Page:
Seems like this may have been the Goodbye to Joan episode. She’s getting a settlement of $250K to leave McCann, so I’m not sure what else there is to see. She got a bum rap and hit the McCann glass ceiling pretty hard. The episode started with Joan’s welcome wagon at McCann, two copywriters hoping to work with her. “If it’s in it, near it, or makes you think about it, we’re on it.” Joan takes a pass at asking Don for help in the elevator, though she hints at something being wrong. She asks Ferg for help, maybe thinking she still had juice. Ferg takes it as an opportunity to hit on her. Then she takes it to Hobart who, actually seems to be kind of a dick. She was going to take McCann to court, but Roger made her see the sense of settling for half the money that’s owed. $250K in 1970 money is about $1.5 million in 2015 dollars, so she’s still doing pretty good. “Who told you, you got to get pissed off?” “I thought you were gonna be fun.” Ferg is a slime. When Roger has to convince Joan to take the money, she obviously feels like she’s giving up more than half her money. At SCP, she was making a career and getting gratification from her than her looks for the first time. McCann took that away. “”It’s only about the money.”

It occurs to me that this may have been the Goodbye to Roger episode, too, though I hope not. He and Peggy drinking in the SCP office was a fun romp (especially the Peggy rollerskating around the office). Roger needed someone to talk it all out with, to say goodbye with. “We all have regrets.” “No, I did it, I just needed a push.” He tells Peggy a story about the Navy, he was scared, and just needed a push. I’m not totally sure how this applies. If I had more time, I bet I could figure it out. Who knew Roger could play the organ! Peggy walking into the office with the sunglasses, cigarette, and painting was pretty awesome!

Something else occurred to me during the Peggy/Roger scene, though. SCP wasn’t great for women or minorities, but it was certainly better than McCann. Joan and Peggy were able to grow their roles at SCP, but we’ve already scene Joan pushed down, and Ferg hinted Peggy would be, too. They think Peggy is a secretary and can’t even get her office set up. In any case, “You’re very amusing.” Roger’s secretary, Shirley, implied that SCP was an alright place to work.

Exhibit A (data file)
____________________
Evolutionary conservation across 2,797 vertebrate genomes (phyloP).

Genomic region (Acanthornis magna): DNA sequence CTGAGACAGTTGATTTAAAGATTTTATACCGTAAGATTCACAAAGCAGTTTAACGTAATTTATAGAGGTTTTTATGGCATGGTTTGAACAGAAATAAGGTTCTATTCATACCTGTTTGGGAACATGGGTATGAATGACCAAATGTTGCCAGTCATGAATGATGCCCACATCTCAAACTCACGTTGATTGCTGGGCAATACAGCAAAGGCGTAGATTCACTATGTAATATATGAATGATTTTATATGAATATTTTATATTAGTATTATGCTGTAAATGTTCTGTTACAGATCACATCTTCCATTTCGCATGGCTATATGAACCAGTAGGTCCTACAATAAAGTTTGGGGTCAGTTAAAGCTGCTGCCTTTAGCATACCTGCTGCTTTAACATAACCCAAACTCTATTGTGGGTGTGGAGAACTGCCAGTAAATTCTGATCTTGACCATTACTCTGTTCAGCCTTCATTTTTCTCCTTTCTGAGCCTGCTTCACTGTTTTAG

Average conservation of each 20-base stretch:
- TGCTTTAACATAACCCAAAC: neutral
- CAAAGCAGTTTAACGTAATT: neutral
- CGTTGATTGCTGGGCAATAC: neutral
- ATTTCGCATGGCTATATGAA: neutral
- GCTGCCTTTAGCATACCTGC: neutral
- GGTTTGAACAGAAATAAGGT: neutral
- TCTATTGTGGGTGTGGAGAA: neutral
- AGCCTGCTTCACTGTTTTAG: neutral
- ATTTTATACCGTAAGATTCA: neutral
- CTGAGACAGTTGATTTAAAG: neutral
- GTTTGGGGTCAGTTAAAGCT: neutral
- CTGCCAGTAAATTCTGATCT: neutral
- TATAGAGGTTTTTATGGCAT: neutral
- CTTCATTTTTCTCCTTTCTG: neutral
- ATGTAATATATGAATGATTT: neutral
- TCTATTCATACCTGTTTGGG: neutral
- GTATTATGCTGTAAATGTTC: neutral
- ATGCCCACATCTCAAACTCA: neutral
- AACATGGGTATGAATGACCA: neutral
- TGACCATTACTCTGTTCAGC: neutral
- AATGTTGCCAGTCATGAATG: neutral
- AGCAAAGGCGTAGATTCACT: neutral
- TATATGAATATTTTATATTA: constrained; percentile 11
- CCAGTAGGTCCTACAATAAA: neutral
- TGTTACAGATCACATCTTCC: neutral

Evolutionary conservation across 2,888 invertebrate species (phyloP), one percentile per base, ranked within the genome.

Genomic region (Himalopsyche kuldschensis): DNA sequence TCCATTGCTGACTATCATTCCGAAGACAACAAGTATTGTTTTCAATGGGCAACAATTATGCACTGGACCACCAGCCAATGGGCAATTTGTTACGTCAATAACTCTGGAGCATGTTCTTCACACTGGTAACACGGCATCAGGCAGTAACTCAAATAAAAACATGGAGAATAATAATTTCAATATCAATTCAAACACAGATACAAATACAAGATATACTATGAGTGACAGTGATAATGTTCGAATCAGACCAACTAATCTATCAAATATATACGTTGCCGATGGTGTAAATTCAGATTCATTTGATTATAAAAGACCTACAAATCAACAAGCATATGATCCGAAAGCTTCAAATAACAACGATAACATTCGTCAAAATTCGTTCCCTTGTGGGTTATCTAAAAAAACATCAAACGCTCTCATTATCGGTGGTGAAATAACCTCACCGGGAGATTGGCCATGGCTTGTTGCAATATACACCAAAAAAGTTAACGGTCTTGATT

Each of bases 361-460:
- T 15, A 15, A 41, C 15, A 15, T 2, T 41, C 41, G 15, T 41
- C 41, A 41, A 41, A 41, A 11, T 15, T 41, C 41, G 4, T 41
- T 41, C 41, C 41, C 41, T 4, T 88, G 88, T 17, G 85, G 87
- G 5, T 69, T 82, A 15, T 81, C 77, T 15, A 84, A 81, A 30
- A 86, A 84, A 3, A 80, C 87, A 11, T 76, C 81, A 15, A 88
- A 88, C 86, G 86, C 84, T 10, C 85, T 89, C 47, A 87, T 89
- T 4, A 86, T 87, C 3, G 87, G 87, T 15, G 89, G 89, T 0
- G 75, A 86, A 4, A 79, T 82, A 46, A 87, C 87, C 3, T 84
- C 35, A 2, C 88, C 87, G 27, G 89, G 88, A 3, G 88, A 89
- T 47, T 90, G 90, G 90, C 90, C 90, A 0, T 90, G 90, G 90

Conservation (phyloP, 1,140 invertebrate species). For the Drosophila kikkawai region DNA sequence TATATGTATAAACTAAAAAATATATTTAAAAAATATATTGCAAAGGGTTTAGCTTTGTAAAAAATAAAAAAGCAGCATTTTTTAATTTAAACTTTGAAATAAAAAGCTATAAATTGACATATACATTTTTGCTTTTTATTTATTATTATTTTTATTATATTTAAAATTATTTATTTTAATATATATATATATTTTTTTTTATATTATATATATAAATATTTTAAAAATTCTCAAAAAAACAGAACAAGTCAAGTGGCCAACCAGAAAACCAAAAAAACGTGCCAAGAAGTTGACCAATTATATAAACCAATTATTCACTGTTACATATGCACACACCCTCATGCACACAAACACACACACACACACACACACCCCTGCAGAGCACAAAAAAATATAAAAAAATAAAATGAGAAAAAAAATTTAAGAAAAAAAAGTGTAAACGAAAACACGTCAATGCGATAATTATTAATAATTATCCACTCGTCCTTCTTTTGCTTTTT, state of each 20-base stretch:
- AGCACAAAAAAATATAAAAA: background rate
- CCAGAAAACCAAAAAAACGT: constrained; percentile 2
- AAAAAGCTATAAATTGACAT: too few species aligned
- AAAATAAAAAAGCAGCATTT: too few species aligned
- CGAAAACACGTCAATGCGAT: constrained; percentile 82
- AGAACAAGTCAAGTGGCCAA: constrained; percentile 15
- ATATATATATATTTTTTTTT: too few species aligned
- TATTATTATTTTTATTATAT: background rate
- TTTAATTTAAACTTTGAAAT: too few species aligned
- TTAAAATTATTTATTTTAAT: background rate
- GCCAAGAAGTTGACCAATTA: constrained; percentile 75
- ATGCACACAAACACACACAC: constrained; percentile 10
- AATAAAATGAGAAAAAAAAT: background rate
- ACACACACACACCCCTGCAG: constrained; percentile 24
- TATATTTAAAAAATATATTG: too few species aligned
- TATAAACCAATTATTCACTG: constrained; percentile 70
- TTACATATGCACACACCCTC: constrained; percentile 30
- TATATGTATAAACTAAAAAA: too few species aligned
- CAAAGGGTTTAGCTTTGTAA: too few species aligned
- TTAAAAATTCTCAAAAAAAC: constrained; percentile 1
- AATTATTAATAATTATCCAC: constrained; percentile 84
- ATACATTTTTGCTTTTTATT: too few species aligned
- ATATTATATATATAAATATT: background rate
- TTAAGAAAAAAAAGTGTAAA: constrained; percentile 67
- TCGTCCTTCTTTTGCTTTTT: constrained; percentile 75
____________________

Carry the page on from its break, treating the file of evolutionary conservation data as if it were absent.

This couldn’t also be the the Goodbye to Betty episode, is it? When Don goes to pick up Sally, she’s reading a Freud case study, “Dora,” which is about a woman diagnosed with hysteria, with loss of voice as a symptom. Telling!

So than Don decides to Racine (Hey, Bert!) looking for Diana, but “she’s a tornado, leaving a trail of broken bodies behind her.” Don wants to find her because, “she seems so lost.” I don’t know if I realized before that she’s the female Don Draper. Or rather, the messed up Don from a few years ago. I don’t really want to talk about this very much.

The scene where Don is about to pee, and then a quick cut to Roger pouring a bottle, I see what you did there, Mad Men.

Why is the SCP office in such shambles? I understand everyone just moved out, but I don’t understand why ceiling panels are missing.

Freaking Harry Crane.

Last song: Ground Control to Major Tom, I don’t think Major Tom ever did come home.

Mad Men Season 7 Episode 12 Recap

Mad Men Season 7 Episode 11 Recap

Chris Piascik Mad Men illustration
Every week, Chris Piascik (@chrispiascik) illustrates a moment from the episode and I write up a recap.

Episode title: “Time and Life.” (Time Life Building) I’m exhausted and this might be sloppier/less informative than usual.
Episode timing: No clue! When are applications due for Greenwich Country Day?

So, Lane Pryce (Jared Harris) directed this episode. I think this was his first. There were a few really great shots (Pete and Ken in the opening scene, Don, Roger, Ted, Joan having a drink in Don’s office, and the partners after the Hobart meeting.), but I don’t know if that was his doing.

Well, here we go again. The agency is changing! Ohnoes. It’s as if this hasn’t happened once a season since… I don’t know. The agency is getting adopted, absorbed, eaten, swallowed, dissolved by McCann Erickson. “They waited so long, I thought we were safe.” The Partners see this as a bad thing, McCann tries to spin it as something good. “I shouldn’t have to sell you on this. You are dying and going to advertising heaven.” I don’t know what to think! From Ted’s perspective, someone else will be in charge and he’ll be able to just work. Roger’s losing his agency and namesake, and Joan, as far as I can tell, is thinking only about that meeting from earlier in the season where Peggy and her were sexually harassed. “Need you to be the voice of the bright side.” “For the first time I feel like whatever happens is supposed to happen.” “They don’t know who they’re dealing with.” I’m not really sure what Don thinks except he generally does not work well with a boss so we can guess. It just feels redundant, this storyline, and I wish there could be some tension and something happen, without it being more agency upheaval.